22 July: Moroccan security services violently broke up demonstrations by human rights defenders, political activists, unemployed graduates and students, arbitrarily detaining some of the protestors. The protestors were demonstrating against the exclusion of Saharawi workers from a Moroccan government initiative to offer 500 jobs in the OCP company.
“Following a promise by the Moroccan Governor that we would have priority when it came to these jobs, we were surprised that all Saharawis would be excluded. They always tell us that Saharawis will get priority for jobs in Western Sahara but these are hllow promises” noted Mohamad, a Business Administration graduate. “It’s terrible that the Moroccan company OCP illegally exploits the phosphate in the occupied territories of Western Sahara, a territory which has been waiting for its decolonisation process without the UN lifting a finger, and the international community watching on whilst the native Saharawis are denied the rights to their natural resources, including the jobs mining phosphates” commented Brahim, one of the leaders of a group of unemployed graduates. Such groups have organised various demonstrations over the last few days, chanting slogans such as “our natural resources could provide us jobs”, and calling for justice for Brahim Saika, who lost his life due to police torture, and the release of Hmato Lkawry who was arrested and sentenced to one year for his role in organising peaceful demonstrations in Smara.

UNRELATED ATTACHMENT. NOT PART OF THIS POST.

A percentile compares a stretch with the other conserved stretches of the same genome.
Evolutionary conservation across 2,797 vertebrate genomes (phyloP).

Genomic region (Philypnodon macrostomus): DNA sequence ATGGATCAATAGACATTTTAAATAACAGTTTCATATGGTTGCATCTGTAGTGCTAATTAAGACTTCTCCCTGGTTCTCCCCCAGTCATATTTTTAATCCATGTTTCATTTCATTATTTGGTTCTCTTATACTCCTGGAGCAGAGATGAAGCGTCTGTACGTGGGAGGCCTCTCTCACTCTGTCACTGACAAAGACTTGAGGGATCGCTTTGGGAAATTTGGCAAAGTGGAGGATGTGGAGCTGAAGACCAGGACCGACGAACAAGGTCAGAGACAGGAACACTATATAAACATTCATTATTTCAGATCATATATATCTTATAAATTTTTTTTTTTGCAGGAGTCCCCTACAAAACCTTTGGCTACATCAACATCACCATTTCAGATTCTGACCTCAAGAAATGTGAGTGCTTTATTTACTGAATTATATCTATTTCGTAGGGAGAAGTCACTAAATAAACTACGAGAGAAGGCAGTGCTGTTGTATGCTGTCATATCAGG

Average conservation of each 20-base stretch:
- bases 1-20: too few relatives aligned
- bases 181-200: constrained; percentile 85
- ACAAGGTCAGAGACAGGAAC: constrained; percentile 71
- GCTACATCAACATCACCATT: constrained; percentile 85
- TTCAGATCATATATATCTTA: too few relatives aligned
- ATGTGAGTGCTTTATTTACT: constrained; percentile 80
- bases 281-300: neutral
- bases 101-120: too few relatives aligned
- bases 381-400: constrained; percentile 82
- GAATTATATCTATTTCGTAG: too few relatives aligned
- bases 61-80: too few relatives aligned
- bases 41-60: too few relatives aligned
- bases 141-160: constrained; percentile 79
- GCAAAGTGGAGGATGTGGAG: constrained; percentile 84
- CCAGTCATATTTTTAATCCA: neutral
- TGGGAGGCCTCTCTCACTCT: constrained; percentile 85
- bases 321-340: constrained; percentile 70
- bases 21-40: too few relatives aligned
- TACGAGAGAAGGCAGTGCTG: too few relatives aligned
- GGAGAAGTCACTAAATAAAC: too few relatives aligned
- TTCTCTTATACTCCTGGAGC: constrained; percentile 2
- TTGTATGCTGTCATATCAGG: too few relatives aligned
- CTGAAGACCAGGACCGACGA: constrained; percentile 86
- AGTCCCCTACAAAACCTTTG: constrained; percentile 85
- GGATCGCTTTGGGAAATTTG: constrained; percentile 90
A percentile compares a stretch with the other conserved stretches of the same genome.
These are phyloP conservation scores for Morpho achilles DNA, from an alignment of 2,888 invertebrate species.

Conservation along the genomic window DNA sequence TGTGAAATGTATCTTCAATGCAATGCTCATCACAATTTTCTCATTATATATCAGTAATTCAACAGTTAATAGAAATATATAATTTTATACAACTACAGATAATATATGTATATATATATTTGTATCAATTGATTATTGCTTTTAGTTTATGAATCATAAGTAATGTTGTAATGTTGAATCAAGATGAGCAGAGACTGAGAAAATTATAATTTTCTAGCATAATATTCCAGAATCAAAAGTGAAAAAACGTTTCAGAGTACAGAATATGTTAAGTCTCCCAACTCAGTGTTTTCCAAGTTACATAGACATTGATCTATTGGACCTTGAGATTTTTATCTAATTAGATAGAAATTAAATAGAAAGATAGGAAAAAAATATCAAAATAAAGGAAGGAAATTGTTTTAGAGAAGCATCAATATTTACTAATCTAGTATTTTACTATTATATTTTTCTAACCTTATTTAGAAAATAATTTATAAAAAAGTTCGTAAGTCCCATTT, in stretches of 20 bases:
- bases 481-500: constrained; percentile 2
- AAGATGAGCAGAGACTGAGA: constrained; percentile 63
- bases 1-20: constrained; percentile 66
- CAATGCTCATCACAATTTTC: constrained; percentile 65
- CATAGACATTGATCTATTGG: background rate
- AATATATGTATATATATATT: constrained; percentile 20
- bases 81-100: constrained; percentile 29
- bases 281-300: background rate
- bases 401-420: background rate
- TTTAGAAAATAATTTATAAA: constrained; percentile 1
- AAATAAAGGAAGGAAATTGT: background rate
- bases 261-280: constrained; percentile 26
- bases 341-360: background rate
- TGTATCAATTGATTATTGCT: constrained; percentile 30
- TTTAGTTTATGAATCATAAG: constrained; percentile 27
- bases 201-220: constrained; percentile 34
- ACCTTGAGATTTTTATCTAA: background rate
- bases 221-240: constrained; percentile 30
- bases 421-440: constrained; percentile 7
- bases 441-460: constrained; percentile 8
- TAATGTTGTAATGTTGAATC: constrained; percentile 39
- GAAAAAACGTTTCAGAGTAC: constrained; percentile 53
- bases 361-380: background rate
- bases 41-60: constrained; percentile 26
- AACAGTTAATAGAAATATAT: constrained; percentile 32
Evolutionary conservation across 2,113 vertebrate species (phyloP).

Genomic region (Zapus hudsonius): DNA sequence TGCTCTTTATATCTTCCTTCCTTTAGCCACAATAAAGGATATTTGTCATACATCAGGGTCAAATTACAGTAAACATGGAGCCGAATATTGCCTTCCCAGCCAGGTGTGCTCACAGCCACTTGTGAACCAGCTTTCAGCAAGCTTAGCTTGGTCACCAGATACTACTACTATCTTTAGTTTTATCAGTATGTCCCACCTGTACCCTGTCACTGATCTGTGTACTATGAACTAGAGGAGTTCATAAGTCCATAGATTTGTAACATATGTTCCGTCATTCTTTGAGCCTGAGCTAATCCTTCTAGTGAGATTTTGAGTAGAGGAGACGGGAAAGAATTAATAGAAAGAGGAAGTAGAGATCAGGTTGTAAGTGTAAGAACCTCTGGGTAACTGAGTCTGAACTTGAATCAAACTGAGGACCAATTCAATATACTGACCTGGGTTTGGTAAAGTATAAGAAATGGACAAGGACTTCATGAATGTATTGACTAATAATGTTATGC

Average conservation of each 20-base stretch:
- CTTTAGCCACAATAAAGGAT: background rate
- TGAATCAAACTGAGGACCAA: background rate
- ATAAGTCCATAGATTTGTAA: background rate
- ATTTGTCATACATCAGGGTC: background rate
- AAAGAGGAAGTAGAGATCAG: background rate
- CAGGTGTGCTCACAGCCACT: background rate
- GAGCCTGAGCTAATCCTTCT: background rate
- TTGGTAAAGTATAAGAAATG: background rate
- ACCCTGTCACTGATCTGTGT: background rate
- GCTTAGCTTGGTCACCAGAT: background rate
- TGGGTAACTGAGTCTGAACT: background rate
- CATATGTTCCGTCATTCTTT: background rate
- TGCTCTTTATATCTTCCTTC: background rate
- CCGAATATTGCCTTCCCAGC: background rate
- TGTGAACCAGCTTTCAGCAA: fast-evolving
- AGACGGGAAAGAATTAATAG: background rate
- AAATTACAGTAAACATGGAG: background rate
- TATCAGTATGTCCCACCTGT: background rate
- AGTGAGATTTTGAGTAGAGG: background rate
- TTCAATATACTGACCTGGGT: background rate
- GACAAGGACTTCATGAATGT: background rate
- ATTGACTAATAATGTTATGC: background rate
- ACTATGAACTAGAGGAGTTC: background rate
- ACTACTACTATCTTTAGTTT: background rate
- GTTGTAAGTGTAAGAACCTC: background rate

The Moroccan government has released communications authorising security forces to ‘maintain public order and social peace’ in response to public gatherings and demonstrations in the cities of occupied Western Sahara. An investigation by Adala UK indicates that members of the security forces consistently use undue force against peaceful demonstrations, intervening violently. Moreover, some of those detained were not involved in the demonstrations in the first place. The Moroccan government should release all those arbitrarily detained following the protests. According to our sources, no accounts have been produced of these abuses of power, though complaints have been issued to the District Attorney’s office, including cases of torture and the violation of fundamental human rights. Adala UK has documented so many cases of torture of this nature over the last four years. People have been subjected to indiscriminate violence, both in the street and, in some cases, whilst detained in custody. (SEE VIDEO).
This violence is accompanied by a state block on the press and on international observers attempting to enter the territory. On 20 July, the 23-year old German journalist Javier Zosbakhar was deported from Western Sahara for trying to conduct an investigation as part of his Masters dissertation at the University of Hanover regarding the situation in Western Sahara. A member of Adala UK described how he was followed and monitored by a group of plain clothes police officers following his arrival in the territory. “We saw that he was taken away in a car by a group of plain clothes police officers. A day later he contacted us to say he was being investigated and was deported to Agadir in Morocco”. (VIDEO).
The international community must work together to collectively denounce the repression of demonstrations in occupied Western Sahara and must oblige the Moroccan government to bring members of the security forces who are responsible for violent acts against protestors to justice for their actions, whilst simultaneously freeing all protestors arbitrarily detained.
In April this year, the UN Security Council extended MINURSO for another year but did not include a human rights monitoring mandate. The UN must create a means by which human rights can be monitored in a sustained and impartial way to offer protection to a population who live under daily attack and suffer regularly at the hands of the Moroccan authorities.